As we’ve mentioned here a couple of times recently, the British Library in London has just started an enticing exhibition entitled Out of this World: Science Fiction, But Not as You Know it. James Bacon was fortunate enough to get along the sample the BL’s science fictional offerings and I’m delighted to say he was kind enough to write us a very thorough guest blog reporting on it:
Science Fiction as it should be….
In twenty four hours, I have visited The British Library twice to see the Out Of This World Exhibition. It is truly excellent, a fine example of how to demonstrate a whole genre with loving care and place it in context in both science and history without taking away the excitement and imaginative ideas that it gives.
It’s an incredibly well thought out and intelligent exhibition. It’s not at all small, and there is quite a large quantity of interesting works, first editions, manuscripts, poignant connected ephemera and inspirational artwork on display. Nothing is there just for the sake of it; the whole exhibit is broken up into themes, and within these themes are specific groupings, each window like its own sub-theme. These groupings have a distinct purpose and story to tell. It’s like science fiction is being treated in a proper way.
As one approaches a cabinet, there are times when it is only intuitive to question the eclectic mix of items on display, but there is a theme to each display and this allows random books to appear that initially seem totally out of place and not really suited to their peers but then upon closer consideration there is a plainly obvious connection.
In the auspicious surroundings of the British Library, not at all far from the front door, there is the PACCAR gallery, and this space is cleverly used for the Out Of This World exhibition. There is no charge to see the exhibition, and as one walks in one is confronted by a pristine white flying saucer crashed like a charging Rhino into a set of bookshelves. It’s a stunning object of art but also illuminates visually a lot more: is science fiction and its imaginative ideas the cause of upset and questioning? Is it literally the car crash of the literary world?
As one steps through, it is clear that this is a large exhibition, curved cabinets in a high ceilinged gallery, that is dark and atmospheric, while the soft background sound of strange moody noises create a serene and separate space. Then the voice of China Mieville, emanates from a small screen… I catch his words as he talks about the genre: ‘Compelling’ , ‘Something unreal about reality’, ‘Realism is somewhat limited ‘.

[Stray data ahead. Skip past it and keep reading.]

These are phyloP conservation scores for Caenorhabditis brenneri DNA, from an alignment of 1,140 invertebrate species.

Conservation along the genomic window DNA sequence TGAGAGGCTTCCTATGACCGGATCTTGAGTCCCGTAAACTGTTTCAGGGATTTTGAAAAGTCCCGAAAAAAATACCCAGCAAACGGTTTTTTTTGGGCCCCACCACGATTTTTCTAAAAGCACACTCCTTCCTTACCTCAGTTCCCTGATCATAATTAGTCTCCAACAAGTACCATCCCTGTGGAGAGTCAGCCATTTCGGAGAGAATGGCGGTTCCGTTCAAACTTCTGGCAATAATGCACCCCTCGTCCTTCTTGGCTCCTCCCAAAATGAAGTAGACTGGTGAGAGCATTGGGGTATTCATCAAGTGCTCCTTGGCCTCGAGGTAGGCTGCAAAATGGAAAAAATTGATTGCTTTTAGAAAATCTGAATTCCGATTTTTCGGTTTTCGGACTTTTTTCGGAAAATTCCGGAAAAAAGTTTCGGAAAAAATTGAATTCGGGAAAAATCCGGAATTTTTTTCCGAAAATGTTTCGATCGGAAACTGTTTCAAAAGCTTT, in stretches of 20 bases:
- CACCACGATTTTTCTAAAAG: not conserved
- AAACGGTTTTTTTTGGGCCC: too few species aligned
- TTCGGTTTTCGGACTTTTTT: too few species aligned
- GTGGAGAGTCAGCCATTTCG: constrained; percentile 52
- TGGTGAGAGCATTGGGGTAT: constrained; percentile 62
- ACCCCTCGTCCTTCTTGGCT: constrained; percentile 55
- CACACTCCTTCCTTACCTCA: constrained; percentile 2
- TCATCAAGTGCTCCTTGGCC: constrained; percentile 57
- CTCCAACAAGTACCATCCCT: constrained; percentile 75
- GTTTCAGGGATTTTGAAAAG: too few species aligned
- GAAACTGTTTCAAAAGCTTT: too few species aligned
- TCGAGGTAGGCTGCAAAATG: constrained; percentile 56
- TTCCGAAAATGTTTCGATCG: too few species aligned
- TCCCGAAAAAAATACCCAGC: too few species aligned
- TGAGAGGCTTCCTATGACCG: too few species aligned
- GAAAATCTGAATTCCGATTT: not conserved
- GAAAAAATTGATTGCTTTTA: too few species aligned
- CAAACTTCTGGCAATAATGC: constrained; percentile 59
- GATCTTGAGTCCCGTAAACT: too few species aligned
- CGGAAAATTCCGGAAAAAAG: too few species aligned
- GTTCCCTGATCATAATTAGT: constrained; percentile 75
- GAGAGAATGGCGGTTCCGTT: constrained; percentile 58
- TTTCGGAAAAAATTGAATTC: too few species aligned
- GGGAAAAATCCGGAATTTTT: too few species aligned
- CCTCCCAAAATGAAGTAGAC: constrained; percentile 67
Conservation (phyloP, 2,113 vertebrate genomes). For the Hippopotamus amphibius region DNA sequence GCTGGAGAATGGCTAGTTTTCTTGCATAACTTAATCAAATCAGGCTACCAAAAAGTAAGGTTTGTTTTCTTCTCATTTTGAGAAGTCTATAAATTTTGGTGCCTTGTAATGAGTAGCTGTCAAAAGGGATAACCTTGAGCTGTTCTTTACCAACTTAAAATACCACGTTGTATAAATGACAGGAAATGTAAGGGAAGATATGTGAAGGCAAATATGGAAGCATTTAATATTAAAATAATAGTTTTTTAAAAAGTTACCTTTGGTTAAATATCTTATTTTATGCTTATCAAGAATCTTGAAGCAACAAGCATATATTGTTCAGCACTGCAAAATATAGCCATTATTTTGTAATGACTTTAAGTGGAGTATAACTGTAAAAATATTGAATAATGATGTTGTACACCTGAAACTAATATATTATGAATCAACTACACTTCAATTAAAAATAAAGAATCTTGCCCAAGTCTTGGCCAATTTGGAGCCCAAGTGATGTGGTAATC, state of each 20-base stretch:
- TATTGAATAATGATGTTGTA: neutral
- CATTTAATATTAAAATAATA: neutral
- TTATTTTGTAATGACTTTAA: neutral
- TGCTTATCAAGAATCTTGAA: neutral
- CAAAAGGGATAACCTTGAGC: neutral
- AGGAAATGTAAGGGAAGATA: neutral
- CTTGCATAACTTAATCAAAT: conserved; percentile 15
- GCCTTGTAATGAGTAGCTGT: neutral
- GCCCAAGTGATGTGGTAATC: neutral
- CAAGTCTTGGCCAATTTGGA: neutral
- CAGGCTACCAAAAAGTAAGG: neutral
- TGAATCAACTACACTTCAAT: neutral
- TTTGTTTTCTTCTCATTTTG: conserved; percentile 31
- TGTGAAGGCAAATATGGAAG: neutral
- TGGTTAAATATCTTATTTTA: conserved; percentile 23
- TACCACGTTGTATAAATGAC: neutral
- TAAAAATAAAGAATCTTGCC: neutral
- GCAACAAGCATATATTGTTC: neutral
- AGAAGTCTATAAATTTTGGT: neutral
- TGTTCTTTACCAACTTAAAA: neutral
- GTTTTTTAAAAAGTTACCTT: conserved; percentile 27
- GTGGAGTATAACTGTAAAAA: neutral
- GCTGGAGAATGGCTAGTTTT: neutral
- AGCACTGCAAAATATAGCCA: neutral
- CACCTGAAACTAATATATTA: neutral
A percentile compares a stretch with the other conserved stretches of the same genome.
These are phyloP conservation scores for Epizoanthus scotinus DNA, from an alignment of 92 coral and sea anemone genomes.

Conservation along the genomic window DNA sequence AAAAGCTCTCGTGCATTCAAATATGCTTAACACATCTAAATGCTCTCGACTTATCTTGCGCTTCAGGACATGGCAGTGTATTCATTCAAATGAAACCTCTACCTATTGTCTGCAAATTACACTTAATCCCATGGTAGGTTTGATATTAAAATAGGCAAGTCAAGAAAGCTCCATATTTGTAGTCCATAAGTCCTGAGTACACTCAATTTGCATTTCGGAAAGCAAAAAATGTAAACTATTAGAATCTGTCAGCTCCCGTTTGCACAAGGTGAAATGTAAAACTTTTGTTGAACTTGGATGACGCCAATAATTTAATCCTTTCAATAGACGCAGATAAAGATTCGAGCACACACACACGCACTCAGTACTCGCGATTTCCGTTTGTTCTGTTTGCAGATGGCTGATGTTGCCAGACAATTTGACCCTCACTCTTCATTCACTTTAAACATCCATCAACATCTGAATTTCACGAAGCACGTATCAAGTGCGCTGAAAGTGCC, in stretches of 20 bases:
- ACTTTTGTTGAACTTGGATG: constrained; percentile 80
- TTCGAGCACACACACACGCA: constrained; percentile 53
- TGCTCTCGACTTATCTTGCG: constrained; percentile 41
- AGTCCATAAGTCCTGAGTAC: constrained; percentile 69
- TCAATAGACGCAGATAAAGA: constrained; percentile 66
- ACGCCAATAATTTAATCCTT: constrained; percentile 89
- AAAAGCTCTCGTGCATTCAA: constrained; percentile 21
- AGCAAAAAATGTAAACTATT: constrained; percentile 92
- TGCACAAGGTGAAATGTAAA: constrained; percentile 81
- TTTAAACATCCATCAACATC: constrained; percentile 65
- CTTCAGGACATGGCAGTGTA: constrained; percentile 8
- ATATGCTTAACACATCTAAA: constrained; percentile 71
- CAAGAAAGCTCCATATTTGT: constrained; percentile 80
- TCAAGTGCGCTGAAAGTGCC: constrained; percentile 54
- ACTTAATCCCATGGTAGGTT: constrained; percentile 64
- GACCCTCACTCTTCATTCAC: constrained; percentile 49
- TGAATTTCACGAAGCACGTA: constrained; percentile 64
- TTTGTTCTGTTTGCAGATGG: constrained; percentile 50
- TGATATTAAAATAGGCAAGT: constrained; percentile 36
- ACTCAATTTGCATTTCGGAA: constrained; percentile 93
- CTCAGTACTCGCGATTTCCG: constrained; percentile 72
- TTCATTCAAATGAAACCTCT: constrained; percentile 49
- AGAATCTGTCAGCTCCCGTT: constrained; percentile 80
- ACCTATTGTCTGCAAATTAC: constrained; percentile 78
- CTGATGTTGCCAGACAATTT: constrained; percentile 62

I am astounded as I see the first cabinet, and there is a Fanzine, from winter of 1952, Slant emanating from Belfast and edited by Walt Willis and James White, and this simple nod to history and a connection makes me smile. Above me a naked man, falling into or coming from a lit funnel, and then to my side a massive tripod looms over the room, juxtaposing elements of science fiction, action, inhumanity, thought and the unknown.
The selections of books are gorgeous. There are scientific romances, with ornate inlaid covers, and Amazing Fantasy in its striking colour and first editions. Older tomes fill a section about Imaginary voyages, John Mandeville’s Travels from 1357 which in the colour 1484 edition looks like a role player’s dream come true and there are maps, Nils Klim by Lunvig Holberg from 1741 has a map showing the inner worlds planetary system quite dissimilar to the large Discworld map later in the exhibit.
Suddenly the brightness of the front page of sheet music assails one and A Signal from Mars – march and two step by Raymond Taylor from 1901capturing part of the moment and sitting well amongst books about the Red Planet. I see my second comic, Tintin Destination Moon and not too far away a privately distributed circular, by Sir Arthur C Clarke, of The Space Station – Its Radio Applications from May 1945. How fiction and nonfiction can popularise ideas are here, and an example is Konstaintin Tsiolkovsky’s efforts to popularise the idea of jet propulsion as a method into space with his fictional work Dreams of Earth and Sky from 1895.
Everything is spaced out quite nicely. Cabinets are not over filled and there are enough to capture or remind those au fait with the genre of treasures, while there are connections that beguile and impress. Information on the works are clear and explain what the piece was about as much as what it was reflecting. I like the clever placement of prints by William Heath from his series March of Intellects from 1825-1829 mocking the enthusiasm for invention and new technology.
Such visions of the future abound, and Fred Jane of Jane’s Fighting Ships created a series of images, Guesses at Futurity, and the third, with street lamps suspended in quite an unusual way, is on display in Pall Mall Magazine from 1894, while Anthony d’Offay’s colourful Moscow of the Future series of postcards from 1914 show a different yet familiar capital two hundred years hence.